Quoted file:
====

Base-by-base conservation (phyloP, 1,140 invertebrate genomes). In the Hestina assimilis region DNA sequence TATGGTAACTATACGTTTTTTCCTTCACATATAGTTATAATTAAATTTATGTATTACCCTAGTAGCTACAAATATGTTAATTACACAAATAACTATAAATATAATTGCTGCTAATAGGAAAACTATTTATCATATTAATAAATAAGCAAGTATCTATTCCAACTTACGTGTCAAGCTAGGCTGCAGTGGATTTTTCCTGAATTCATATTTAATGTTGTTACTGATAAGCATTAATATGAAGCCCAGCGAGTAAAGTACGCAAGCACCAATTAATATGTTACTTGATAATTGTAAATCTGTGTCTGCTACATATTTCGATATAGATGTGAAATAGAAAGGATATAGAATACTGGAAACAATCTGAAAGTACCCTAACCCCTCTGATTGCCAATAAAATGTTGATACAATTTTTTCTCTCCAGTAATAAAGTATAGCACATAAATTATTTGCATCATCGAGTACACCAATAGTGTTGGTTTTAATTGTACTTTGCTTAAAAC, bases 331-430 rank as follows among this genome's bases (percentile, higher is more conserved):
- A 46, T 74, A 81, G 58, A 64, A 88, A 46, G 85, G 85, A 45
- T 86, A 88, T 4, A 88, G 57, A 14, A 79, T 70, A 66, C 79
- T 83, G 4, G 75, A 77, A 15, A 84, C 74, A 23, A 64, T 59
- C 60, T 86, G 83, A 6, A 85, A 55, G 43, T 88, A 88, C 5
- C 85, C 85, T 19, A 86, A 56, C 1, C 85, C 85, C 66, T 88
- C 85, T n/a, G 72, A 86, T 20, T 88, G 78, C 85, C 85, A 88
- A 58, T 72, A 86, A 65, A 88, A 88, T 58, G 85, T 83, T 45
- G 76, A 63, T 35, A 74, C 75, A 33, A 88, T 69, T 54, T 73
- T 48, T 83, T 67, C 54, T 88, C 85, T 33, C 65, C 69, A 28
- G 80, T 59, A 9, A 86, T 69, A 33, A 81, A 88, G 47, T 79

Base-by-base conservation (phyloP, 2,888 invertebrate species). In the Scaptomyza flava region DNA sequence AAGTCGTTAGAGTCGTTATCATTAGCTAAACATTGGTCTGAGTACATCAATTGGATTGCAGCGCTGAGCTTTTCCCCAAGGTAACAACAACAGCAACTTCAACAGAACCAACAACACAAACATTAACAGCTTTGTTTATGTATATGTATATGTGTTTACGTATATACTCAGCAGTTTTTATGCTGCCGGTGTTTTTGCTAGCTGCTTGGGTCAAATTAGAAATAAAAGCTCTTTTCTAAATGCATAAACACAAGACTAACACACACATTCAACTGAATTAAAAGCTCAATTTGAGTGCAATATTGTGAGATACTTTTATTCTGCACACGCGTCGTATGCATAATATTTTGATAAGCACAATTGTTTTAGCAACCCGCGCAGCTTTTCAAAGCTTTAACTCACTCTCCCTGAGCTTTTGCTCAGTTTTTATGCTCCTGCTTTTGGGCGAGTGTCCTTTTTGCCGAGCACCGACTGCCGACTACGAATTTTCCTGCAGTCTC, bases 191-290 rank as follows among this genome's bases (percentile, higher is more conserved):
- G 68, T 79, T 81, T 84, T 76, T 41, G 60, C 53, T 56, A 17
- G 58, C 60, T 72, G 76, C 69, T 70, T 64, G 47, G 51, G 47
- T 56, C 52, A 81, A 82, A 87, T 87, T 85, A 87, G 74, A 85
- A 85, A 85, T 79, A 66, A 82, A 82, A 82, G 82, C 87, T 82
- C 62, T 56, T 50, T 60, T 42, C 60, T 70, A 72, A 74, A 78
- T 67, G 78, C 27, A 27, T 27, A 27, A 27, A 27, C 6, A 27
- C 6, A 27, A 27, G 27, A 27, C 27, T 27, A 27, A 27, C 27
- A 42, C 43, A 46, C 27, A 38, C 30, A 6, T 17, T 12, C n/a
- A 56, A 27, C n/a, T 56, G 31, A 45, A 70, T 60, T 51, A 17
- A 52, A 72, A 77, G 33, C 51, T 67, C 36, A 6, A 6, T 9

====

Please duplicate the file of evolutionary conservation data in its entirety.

Base-by-base conservation (phyloP, 1,140 invertebrate genomes). In the Hestina assimilis region DNA sequence TATGGTAACTATACGTTTTTTCCTTCACATATAGTTATAATTAAATTTATGTATTACCCTAGTAGCTACAAATATGTTAATTACACAAATAACTATAAATATAATTGCTGCTAATAGGAAAACTATTTATCATATTAATAAATAAGCAAGTATCTATTCCAACTTACGTGTCAAGCTAGGCTGCAGTGGATTTTTCCTGAATTCATATTTAATGTTGTTACTGATAAGCATTAATATGAAGCCCAGCGAGTAAAGTACGCAAGCACCAATTAATATGTTACTTGATAATTGTAAATCTGTGTCTGCTACATATTTCGATATAGATGTGAAATAGAAAGGATATAGAATACTGGAAACAATCTGAAAGTACCCTAACCCCTCTGATTGCCAATAAAATGTTGATACAATTTTTTCTCTCCAGTAATAAAGTATAGCACATAAATTATTTGCATCATCGAGTACACCAATAGTGTTGGTTTTAATTGTACTTTGCTTAAAAC, bases 331-430 rank as follows among this genome's bases (percentile, higher is more conserved):
- A 46, T 74, A 81, G 58, A 64, A 88, A 46, G 85, G 85, A 45
- T 86, A 88, T 4, A 88, G 57, A 14, A 79, T 70, A 66, C 79
- T 83, G 4, G 75, A 77, A 15, A 84, C 74, A 23, A 64, T 59
- C 60, T 86, G 83, A 6, A 85, A 55, G 43, T 88, A 88, C 5
- C 85, C 85, T 19, A 86, A 56, C 1, C 85, C 85, C 66, T 88
- C 85, T n/a, G 72, A 86, T 20, T 88, G 78, C 85, C 85, A 88
- A 58, T 72, A 86, A 65, A 88, A 88, T 58, G 85, T 83, T 45
- G 76, A 63, T 35, A 74, C 75, A 33, A 88, T 69, T 54, T 73
- T 48, T 83, T 67, C 54, T 88, C 85, T 33, C 65, C 69, A 28
- G 80, T 59, A 9, A 86, T 69, A 33, A 81, A 88, G 47, T 79

Base-by-base conservation (phyloP, 2,888 invertebrate species). In the Scaptomyza flava region DNA sequence AAGTCGTTAGAGTCGTTATCATTAGCTAAACATTGGTCTGAGTACATCAATTGGATTGCAGCGCTGAGCTTTTCCCCAAGGTAACAACAACAGCAACTTCAACAGAACCAACAACACAAACATTAACAGCTTTGTTTATGTATATGTATATGTGTTTACGTATATACTCAGCAGTTTTTATGCTGCCGGTGTTTTTGCTAGCTGCTTGGGTCAAATTAGAAATAAAAGCTCTTTTCTAAATGCATAAACACAAGACTAACACACACATTCAACTGAATTAAAAGCTCAATTTGAGTGCAATATTGTGAGATACTTTTATTCTGCACACGCGTCGTATGCATAATATTTTGATAAGCACAATTGTTTTAGCAACCCGCGCAGCTTTTCAAAGCTTTAACTCACTCTCCCTGAGCTTTTGCTCAGTTTTTATGCTCCTGCTTTTGGGCGAGTGTCCTTTTTGCCGAGCACCGACTGCCGACTACGAATTTTCCTGCAGTCTC, bases 191-290 rank as follows among this genome's bases (percentile, higher is more conserved):
- G 68, T 79, T 81, T 84, T 76, T 41, G 60, C 53, T 56, A 17
- G 58, C 60, T 72, G 76, C 69, T 70, T 64, G 47, G 51, G 47
- T 56, C 52, A 81, A 82, A 87, T 87, T 85, A 87, G 74, A 85
- A 85, A 85, T 79, A 66, A 82, A 82, A 82, G 82, C 87, T 82
- C 62, T 56, T 50, T 60, T 42, C 60, T 70, A 72, A 74, A 78
- T 67, G 78, C 27, A 27, T 27, A 27, A 27, A 27, C 6, A 27
- C 6, A 27, A 27, G 27, A 27, C 27, T 27, A 27, A 27, C 27
- A 42, C 43, A 46, C 27, A 38, C 30, A 6, T 17, T 12, C n/a
- A 56, A 27, C n/a, T 56, G 31, A 45, A 70, T 60, T 51, A 17
- A 52, A 72, A 77, G 33, C 51, T 67, C 36, A 6, A 6, T 9